October 23, 2012
The research team states that "fatigue remains a very common and often severe symptom in [HIV-positive] patients." Furthermore, they note that "it is likely that this condition is significantly under-recognized."
The researchers were surprised at the high level of fatigue reported by participants because most had viral loads in their blood of 40 copies/ml or less. Moreover, their CD4+ counts were relatively high at about 520 cells. In the time before the widespread availability of ART, high viral loads and low CD4+ cell counts were associated with severe fatigue.
The underlying cause(s) of fatigue in some ART users in the modern era is likely complex and could involve biological and psychological factors. However, none of the HIV-positive participants had untreated depression or anxiety (although the research team cannot fully exclude that some patients may have had undiagnosed depression). What might the possible biological factors be? Some clues have emerged from the present study. The researchers found that many HIV-positive participants with severe fatigue tended to have the following features:
The research team was unable to assess which of these three factors had the most important bearing on fatigue because all three factors were so commonly seen together among people with fatigue.
The d-drugs are now known to damage structures called mitochondria -- the energy-producing parts of a cell, particularly in nerves. One d-drug, d4T, has been linked to the development of the lipodystrophy syndrome. It is therefore possible that past exposure to d-drugs may have damaged nerves and muscles, predisposing some HIV-positive people to fatigue. Certainly, in the case of HIV-negative people with CFS, other researchers using magnetic resonance imaging (MRI) have found that muscle cells may have damaged mitochondria.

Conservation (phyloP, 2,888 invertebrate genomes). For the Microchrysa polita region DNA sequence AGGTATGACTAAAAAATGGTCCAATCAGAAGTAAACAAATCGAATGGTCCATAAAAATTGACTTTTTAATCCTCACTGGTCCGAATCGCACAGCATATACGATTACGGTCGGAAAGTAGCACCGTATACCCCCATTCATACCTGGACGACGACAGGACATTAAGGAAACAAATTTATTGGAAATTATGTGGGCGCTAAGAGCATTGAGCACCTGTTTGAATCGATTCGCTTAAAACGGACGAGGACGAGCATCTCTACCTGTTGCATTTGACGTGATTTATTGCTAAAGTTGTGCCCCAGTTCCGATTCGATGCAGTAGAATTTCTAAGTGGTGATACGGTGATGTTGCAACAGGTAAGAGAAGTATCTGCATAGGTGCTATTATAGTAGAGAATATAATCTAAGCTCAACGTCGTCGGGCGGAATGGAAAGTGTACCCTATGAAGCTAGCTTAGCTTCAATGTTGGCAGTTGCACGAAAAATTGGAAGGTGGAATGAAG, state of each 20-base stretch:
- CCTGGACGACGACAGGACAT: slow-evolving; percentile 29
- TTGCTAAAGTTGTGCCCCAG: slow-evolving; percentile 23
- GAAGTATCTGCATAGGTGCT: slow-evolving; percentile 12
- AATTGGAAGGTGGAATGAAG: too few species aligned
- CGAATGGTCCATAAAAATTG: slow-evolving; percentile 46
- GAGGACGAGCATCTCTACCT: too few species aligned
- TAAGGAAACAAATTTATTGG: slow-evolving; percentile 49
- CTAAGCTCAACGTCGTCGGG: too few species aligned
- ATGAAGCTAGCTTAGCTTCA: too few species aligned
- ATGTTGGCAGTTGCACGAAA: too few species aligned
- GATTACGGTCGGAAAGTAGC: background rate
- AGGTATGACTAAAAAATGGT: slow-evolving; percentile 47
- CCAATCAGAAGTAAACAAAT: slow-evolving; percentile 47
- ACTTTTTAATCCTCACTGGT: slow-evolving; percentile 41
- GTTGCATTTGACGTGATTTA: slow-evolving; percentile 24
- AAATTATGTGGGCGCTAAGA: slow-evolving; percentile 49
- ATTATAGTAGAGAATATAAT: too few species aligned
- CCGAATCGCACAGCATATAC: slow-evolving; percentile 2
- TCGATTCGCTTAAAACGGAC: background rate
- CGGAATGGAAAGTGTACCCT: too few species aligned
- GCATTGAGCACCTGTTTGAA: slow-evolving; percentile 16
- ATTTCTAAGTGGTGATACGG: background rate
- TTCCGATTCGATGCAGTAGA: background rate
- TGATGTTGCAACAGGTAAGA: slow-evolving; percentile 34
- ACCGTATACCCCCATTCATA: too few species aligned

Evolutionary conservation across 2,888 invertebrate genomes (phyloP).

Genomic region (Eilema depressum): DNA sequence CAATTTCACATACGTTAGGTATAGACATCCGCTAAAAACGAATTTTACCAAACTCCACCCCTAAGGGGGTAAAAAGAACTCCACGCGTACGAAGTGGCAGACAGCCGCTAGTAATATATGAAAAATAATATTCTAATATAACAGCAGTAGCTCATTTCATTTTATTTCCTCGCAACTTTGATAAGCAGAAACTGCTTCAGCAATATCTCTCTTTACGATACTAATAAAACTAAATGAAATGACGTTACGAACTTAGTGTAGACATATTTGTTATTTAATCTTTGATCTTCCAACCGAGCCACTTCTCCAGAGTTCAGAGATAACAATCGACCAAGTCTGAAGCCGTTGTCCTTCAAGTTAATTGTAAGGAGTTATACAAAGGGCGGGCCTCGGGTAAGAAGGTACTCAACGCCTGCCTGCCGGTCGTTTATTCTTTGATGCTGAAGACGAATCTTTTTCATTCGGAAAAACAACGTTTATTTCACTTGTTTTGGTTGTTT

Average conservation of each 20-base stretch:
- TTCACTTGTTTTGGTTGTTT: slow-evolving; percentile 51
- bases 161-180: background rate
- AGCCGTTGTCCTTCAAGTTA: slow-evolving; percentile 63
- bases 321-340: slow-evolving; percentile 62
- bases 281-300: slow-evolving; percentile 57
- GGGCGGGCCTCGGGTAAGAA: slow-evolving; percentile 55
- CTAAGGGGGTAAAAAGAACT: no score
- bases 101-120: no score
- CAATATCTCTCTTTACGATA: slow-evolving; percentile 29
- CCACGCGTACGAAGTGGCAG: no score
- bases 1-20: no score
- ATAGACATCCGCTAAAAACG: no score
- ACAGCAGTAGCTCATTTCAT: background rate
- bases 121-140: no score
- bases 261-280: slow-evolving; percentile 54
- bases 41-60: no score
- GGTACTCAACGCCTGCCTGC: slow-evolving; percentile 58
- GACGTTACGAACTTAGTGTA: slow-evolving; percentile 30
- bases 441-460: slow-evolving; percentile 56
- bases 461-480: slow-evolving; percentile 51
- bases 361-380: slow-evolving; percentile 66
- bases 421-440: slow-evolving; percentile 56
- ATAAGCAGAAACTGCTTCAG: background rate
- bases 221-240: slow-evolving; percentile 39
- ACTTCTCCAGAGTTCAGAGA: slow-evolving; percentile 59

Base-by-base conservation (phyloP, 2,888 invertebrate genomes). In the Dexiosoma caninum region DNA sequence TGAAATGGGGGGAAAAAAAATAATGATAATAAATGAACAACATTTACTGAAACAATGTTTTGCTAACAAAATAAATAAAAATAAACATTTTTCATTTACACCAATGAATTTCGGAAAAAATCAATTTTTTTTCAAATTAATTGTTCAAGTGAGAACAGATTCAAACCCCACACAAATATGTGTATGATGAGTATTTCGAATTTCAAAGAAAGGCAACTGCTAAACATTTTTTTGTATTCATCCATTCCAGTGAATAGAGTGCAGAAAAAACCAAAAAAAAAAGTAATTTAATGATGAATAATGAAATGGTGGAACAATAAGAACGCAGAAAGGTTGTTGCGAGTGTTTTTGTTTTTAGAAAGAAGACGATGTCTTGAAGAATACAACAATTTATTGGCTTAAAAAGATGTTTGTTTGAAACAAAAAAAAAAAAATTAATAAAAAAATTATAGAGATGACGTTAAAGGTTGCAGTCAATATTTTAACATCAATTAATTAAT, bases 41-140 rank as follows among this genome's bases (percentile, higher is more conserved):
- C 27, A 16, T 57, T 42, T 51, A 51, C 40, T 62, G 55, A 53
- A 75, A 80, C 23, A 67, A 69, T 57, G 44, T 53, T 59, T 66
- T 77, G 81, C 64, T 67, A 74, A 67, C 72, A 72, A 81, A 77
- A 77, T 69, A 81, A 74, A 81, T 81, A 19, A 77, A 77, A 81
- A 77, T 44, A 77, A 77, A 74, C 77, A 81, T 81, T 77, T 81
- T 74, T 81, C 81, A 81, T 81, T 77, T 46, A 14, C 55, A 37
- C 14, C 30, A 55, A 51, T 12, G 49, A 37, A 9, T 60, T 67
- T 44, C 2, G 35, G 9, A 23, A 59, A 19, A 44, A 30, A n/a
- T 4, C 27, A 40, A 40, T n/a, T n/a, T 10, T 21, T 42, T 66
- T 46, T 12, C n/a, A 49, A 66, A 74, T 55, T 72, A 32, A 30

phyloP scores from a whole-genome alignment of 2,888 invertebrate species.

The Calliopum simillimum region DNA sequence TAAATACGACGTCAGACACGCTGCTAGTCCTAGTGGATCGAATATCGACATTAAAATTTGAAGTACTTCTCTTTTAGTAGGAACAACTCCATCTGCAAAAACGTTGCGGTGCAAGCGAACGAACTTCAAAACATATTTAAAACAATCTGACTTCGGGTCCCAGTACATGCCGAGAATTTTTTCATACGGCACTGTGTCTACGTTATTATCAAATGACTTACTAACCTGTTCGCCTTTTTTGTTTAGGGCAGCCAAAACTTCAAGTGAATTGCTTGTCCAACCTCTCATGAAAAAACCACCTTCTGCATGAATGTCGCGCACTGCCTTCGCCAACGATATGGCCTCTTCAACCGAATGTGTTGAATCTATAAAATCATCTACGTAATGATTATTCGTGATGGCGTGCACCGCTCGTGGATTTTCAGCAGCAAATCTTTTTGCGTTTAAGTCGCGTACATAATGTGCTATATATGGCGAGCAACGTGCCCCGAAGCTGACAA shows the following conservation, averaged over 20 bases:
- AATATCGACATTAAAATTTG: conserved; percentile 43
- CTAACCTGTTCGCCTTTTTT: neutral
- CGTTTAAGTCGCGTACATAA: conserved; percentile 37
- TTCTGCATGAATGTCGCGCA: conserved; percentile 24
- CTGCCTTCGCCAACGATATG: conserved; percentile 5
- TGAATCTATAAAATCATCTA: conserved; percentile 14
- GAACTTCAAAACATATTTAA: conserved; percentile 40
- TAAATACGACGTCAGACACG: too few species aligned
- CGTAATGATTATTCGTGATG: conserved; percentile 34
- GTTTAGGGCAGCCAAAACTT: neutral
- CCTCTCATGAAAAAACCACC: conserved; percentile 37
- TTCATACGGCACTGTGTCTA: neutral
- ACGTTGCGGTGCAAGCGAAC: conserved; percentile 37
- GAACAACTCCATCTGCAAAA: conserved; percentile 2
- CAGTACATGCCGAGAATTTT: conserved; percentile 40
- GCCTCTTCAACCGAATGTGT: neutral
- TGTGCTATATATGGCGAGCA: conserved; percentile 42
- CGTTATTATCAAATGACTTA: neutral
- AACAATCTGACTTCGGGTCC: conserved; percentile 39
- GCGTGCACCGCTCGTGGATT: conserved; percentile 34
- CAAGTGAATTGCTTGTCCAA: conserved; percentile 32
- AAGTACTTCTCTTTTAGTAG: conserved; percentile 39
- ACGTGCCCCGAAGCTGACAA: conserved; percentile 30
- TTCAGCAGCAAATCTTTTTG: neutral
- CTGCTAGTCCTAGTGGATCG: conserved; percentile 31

Another important new finding from the UK study was the link between fatigue and symptoms suggestive of dysfunction within the autonomic nervous system.
Emerging research suggests that dysfunction within the autonomic nervous system plays an important role in perhaps inciting and intensifying fatigue in several chronic diseases, such as the following:
In an exciting development, the UK's Medical Research Council has recently funded several research projects to explore autonomic nervous system dysfunction and fatigue in CFS. This research may in the future help researchers better understand fatigue in other chronic conditions, including HIV (Brendan Payne, M.D., personal communication).
The cross-sectional nature of the present study means that its findings are not definitive. Cross-sectional studies are cheaper and less cumbersome than larger studies that run for several years. The present study did have several strengths, including its size and the fact that there were three different groups that could be compared against each other. Moreover, the research team should be praised for initiating an investigation into a subject that is difficult to study, such as fatigue.
Lead researcher Brendan Payne, M.D., suggests that physicians and nurses "actively look for fatigue in their HIV-positive patients." Dr. Payne also suggests an integrated approach to managing this fatigue, similar to what has been proposed for patients with primary biliary cirrhosis. As part of such an approach, doctors would first perform investigations to rule out common causes of fatigue. In HIV infection this would likely include assessments for anemia, diabetes, dysfunction of the thyroid gland, depression, less-than-normal levels of testosterone, co-infections, deficiencies of vitamin B12 and other nutrients, sleep disturbances and so on.
In clinical trials of the treatment of HIV-related fatigue, researchers in the U.S. have found that the drug modafinil (Provigil) and its analogues (armodafinil, Nuvigil) can sometimes provide relief.
We thank infectious disease specialist Brendan Payne, M.D., for his research assistance, helpful discussion and expert review.
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